Books All The Sources of Increased Efficiency: A Study of DuPont Rayon Plants The Economics of Adam Smith The Economics of David Ricardo The Economics of John Stuart Mill Volume I, Theory and Method The Economics of John Stuart Mill Volume II, Political Economy The Economics of Thomas Robert Malthus Classical Economics Ricardo – The New View The Literature of Political Economy John Stuart Mill on Economic Theory and Method Jean-Baptiste Say and the Classical Canon in Economics: The British Connection in French Classicism The Economics of Karl Marx: Analysis and Application Friedrich Engels and Marxian Political Economy Essays on Classical and Marxian Political Economy John Stuart Mill: Political Economist A History of Utilitarian Ethics, 1700-1875: Studies in Private Motivation and Distributive Justice Immanuel Kant and Utilitarian Ethics    

The Economics of Adam Smith

Studies in Classical Political Economy I

Publisher: University of Toronto Press
Date: 1973
Pages: 351
Lord Robbins, Reader’s Report for University of Toronto Press. 1973
Of the many works which have been written on the economics of Adam Smith, this seems to me to be by far the best I have ever read. It shows an exhaustive acquaintance with the text to be discussed, a profound analytical grasp of the various issues raised in its interpretation, and a logical classification of its subject matter which is intellectually extremely satisfying …. One of the most distinguished essays in the history of economics thought of the last quarter of a century.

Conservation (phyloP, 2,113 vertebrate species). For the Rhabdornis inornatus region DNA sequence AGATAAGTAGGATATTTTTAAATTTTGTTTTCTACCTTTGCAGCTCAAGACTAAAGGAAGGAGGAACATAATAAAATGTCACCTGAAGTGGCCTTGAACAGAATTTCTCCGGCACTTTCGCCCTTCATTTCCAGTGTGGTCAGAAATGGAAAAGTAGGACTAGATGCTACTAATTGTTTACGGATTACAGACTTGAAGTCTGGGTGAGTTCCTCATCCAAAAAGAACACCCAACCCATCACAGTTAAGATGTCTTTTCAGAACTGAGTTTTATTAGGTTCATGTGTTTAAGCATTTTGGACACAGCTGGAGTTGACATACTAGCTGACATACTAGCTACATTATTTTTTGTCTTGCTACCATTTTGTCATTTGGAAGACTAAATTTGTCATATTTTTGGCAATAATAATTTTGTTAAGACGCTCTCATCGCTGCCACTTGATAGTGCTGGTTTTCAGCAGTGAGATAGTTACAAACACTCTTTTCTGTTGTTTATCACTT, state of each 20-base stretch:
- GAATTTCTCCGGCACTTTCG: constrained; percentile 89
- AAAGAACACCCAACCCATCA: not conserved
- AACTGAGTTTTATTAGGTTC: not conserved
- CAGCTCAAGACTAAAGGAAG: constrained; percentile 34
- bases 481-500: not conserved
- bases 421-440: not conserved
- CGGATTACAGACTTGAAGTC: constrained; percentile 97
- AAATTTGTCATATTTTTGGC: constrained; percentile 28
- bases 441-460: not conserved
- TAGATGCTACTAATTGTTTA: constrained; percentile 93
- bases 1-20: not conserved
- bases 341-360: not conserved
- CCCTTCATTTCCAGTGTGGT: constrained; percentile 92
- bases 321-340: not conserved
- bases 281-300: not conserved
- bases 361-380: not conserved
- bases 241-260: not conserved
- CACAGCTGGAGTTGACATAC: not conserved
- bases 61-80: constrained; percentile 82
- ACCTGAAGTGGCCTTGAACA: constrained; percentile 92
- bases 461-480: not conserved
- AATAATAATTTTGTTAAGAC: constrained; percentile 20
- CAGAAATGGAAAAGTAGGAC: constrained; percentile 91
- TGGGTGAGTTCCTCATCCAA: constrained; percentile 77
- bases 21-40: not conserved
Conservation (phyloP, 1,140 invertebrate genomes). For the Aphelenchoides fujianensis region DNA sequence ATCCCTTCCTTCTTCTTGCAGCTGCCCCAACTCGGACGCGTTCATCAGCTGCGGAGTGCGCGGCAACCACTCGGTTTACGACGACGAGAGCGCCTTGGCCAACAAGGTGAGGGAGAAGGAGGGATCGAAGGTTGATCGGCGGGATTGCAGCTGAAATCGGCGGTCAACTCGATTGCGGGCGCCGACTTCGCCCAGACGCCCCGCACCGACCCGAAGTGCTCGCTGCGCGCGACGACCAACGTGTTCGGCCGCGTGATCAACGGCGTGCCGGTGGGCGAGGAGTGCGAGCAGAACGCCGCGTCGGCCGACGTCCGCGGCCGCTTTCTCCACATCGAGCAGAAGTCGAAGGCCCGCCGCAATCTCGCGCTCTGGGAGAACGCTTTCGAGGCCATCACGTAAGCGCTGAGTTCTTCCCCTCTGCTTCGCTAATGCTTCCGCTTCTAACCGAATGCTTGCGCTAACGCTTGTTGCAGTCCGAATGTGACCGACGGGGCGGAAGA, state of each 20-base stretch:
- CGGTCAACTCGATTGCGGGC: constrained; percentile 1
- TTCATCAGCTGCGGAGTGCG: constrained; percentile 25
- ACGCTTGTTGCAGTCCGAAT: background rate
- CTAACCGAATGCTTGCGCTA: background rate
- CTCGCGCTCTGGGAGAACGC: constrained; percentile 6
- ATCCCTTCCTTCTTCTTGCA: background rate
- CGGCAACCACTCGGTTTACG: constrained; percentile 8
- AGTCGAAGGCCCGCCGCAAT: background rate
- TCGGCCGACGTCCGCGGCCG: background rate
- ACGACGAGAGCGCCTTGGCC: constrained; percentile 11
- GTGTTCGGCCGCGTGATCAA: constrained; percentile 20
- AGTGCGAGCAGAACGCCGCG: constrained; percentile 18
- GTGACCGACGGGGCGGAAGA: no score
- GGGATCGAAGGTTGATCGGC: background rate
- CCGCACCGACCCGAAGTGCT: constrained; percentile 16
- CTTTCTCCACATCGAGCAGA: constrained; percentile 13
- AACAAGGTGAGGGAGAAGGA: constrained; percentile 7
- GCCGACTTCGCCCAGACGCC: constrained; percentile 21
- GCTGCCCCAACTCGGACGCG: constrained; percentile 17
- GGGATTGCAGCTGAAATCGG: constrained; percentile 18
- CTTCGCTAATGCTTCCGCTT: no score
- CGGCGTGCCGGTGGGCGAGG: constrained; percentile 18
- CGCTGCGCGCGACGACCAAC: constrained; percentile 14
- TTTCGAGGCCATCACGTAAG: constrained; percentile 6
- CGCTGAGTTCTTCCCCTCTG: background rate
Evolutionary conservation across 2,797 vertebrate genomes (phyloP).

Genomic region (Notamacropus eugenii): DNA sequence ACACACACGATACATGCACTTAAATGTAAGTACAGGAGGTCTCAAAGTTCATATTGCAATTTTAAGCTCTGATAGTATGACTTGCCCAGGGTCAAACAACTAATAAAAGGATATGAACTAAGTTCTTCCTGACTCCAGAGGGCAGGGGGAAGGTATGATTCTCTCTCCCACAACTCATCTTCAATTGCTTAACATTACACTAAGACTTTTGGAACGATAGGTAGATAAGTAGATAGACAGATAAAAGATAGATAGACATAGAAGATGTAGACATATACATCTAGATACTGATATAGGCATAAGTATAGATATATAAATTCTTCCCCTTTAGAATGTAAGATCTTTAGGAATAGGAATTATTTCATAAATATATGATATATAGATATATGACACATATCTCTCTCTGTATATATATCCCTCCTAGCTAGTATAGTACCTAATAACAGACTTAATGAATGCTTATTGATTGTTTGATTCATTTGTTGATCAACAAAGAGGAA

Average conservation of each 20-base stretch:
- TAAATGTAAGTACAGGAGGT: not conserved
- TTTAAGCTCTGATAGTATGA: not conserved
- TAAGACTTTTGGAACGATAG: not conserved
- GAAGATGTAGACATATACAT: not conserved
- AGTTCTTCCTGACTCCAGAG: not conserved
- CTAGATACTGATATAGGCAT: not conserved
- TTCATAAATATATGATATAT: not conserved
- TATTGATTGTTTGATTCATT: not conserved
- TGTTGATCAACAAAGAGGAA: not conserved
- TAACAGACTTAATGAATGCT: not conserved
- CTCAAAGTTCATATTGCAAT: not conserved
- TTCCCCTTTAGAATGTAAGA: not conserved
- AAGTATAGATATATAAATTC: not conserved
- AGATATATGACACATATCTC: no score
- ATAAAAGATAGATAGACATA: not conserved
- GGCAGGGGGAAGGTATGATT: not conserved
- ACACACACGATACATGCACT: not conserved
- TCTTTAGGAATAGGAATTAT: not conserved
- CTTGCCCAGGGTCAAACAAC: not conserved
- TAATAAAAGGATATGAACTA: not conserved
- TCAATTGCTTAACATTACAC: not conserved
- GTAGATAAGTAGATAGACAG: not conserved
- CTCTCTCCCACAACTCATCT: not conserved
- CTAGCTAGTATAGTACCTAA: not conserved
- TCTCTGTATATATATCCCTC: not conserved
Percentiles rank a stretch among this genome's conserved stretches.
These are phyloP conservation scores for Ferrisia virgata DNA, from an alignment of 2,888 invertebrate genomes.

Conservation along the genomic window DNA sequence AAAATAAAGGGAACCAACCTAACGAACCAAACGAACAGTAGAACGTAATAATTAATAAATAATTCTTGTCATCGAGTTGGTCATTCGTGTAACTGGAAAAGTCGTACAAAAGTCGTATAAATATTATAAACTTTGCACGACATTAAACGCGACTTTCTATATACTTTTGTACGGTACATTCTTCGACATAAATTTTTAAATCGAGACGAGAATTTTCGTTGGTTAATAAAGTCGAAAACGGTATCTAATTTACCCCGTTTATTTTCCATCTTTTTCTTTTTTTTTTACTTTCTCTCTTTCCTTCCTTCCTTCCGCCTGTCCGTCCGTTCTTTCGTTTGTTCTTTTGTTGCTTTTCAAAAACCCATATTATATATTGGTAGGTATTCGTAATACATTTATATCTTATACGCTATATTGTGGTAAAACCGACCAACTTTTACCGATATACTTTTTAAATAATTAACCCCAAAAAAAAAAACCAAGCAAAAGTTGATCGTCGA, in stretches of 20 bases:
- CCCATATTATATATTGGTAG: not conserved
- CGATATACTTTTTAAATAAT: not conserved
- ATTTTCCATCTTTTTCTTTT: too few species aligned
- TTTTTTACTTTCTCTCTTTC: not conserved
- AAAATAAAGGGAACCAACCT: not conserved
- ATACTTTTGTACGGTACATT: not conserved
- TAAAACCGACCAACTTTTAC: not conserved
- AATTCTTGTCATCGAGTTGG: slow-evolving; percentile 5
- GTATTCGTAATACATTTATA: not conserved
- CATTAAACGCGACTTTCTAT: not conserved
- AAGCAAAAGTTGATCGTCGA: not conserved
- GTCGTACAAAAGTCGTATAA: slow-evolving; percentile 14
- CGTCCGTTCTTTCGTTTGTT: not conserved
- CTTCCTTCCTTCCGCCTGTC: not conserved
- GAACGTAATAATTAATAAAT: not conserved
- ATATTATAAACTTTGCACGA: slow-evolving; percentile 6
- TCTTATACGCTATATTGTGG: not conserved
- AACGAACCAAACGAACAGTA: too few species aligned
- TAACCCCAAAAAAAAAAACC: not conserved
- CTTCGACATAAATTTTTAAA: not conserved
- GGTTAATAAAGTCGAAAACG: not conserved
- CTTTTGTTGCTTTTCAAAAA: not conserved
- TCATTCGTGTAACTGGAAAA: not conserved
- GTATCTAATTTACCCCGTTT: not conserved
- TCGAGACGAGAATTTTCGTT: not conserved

R. L. Meek. Review in Journal of Economic Literature, March 1974, pp. 99-100
Professor Hollander tells us in his preface to this book that it is intended to be the first of a series devoted to the major classical economists (Smith, Malthus, Ricardo, J. S. Mill, and Marx). This is a spectacular and ambitious commitment, and the fact that so able a scholar as Professor Hollander has entered into it will be greeted with pleasure by all economists who are concerned with the history of their discipline…. Altogether, then, this is an interesting, important, and in some respects path-breaking book. Even if Professor Hollander is sometimes apt to make it hard for us to see the wood for the trees, it remains true that the particular trees he has selected for study have rarely been dealt with so thoroughly and effectively. If the remaining volumes in his planned series turn out of the same caliber as this, his total contribution to the history of economic thought will indeed have been a remarkable one.